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Edited by Samantha Kelly

A Companion to Medieval Ethiopia and Eritrea introduces readers to current research on major topics in the history and cultures of the Ethiopian-Eritrean region from the seventh century to the mid-sixteenth, with insights into foundational late-antique developments where appropriate. Multiconfessional in scope, it includes in its purview both the Christian kingdom and the Islamic and local-religious societies that have attracted increasing attention in recent decades, tracing their internal features, interrelations, and imbrication in broader networks stretching from Egypt and Yemen to Europe and India. Utilizing diverse source types and methodologies, its fifteen essays offer an up-to-date overview of the subject for students and nonspecialists, and are rich in material for researchers.
Contributors are Alessandro Bausi, Claire Bosc-Tiessé, Antonella Brita, Amélie Chekroun, Marie-Laure Derat, Deresse Ayenachew, François-Xavier Fauvelle, Emmanuel Fritsch, Alessandro Gori, Habtemichael Kidane, Margaux Herman, Bertrand Hirsch, Samantha Kelly, Gianfrancesco Lusini, Denis Nosnitsin, and Anaïs Wion.

The Choir Altarpieces of Santo Spirito 1480-1510

Augustinian Art and Meditation in Renaissance Florence

Antonia Fondaras

In Augustinian Art and Meditation in Renaissance Florence, Antonia Fondaras reunites the fifteenth-century altarpieces---including works by Botticelli, Piero di Cosimo, and Filippino Lippi---first commissioned for the choir of the Augustinian church of Santo Spirito in Florence. Departing from a conventional focus on artist and patron, the author illuminates the engagement of the Augustinian Hermit friars with the composition and iconography of the altarpieces and the role of those works in fashioning a choir space that serves the friars’ institutional and spiritual ideals. Fondaras includes a close reading of the choir’s most compelling and original altarpieces, which reveals the institution of a sophisticated meditational practice focused on those paintings and grounded in the thinking of Augustine.

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Edited by Mary Hollingsworth, Miles Pattenden and Arnold Witte

A Companion to the Early Modern Cardinal is the first comprehensive overview of its subject in English or any language. Cardinals are best known as the pope’s electors, but in the centuries from 1400 to 1800 they were so much more: pastors, inquisitors, diplomats, bureaucrats, statesmen, saints; entrepreneurs and investors; patrons of the arts, of music, literature, and science. Thirty-five essays explain their social background, positions and roles in Rome and beyond, and what they meant for wider society. This volume shows the impact which those men who took up the purple had in their respective fields and how their tenure of office shaped the entangled histories of Rome and the Catholic Church in a European and global perspective.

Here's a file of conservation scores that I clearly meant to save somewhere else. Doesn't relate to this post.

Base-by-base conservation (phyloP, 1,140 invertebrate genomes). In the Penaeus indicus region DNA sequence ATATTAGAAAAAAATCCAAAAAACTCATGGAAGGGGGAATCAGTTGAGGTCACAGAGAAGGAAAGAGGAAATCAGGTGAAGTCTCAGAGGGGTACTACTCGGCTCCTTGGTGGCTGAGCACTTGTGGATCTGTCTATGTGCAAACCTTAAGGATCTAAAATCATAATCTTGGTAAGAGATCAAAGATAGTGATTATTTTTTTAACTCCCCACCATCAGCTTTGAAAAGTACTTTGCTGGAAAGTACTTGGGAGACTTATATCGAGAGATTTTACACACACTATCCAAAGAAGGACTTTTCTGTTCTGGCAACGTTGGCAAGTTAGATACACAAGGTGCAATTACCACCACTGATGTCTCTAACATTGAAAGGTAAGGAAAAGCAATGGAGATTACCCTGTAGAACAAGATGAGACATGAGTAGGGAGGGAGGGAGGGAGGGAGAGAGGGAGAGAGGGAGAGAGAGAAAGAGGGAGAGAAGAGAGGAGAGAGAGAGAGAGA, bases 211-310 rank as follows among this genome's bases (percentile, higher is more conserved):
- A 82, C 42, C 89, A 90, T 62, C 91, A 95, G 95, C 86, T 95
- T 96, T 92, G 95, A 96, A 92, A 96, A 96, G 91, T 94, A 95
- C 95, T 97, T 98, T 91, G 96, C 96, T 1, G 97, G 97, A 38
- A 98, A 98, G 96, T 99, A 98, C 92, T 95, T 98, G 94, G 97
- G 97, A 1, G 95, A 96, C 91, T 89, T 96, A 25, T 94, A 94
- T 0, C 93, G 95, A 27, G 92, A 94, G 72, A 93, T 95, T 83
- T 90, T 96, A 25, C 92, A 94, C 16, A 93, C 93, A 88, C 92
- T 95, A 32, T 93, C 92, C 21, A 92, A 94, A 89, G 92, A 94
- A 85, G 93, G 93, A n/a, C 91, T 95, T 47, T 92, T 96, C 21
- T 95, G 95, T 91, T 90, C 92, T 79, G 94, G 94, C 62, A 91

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Edited by Francine Giese, Mercedes Volait and Ariane Varela Braga

The present volume offers a collection of essays that examine the mechanisms and strategies of collecting, displaying and appropriating islamic art in the nineteenth and early twentieth centuries. Many studies in this book concentrate on lesser known collections of islamic art, situated in Central and Eastern Europe that until now have received little attention from scholars. A section of the volume focuses on the figure of the Swiss collector Henri Moser Charlottenfels, whose important, still largely unstudied collection of islamic art is now being preserved at the Bernisches Historisches Museum, Switzerland. Contributors to the volume include young researchers and established scholars from Western and Eastern Europe and beyond: Albert Lutz (foreword), Roger Nicholas Balsiger, Moya Carey, Valentina Colonna, Francine Giese, Hélène Guérin, Barbara Karl, Katrin Kaufmann, Sarah Keller, Agnieszka Kluczewska Wójcik, Inessa Kouteinikova, Axel Langer, Maria Medvedeva, Ágnes Sebestyén, Alban von Stockhausen, Ariane Varela Braga, Mercedes Volait. Les contributions de l’ouvrage examinent le mécanisme et les stratégies relatifs à la collection, la présentation et l’appropriation des arts de l’Islam au XIXe siècle et début du XXe siècle. Elles mettent l’accent sur des collections situées en Europe centrale et orientale, lesquelles ont été peu étudiées jusqu’à présent. Une partie de l’ouvrage est dédiée à la figure du collectionneur Suisse Henri Moser Charlottenfels, dont les objets se trouvent aujourd’hui au Bernisches Historisches Museum (Suisse) et qui ont été de même peu étudiés. Les textes émanent de jeunes chercheurs comme de chercheurs confirmés, basés en Europe occidentale et orientale, et au-delà.

Contesting Europe

Comparative Perspectives on Early Modern Discourses on Europe (Fifteenth–Eighteenth Century)

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Edited by Nicholas Detering, Clementina Marsico and Isabella Walser-Bürgler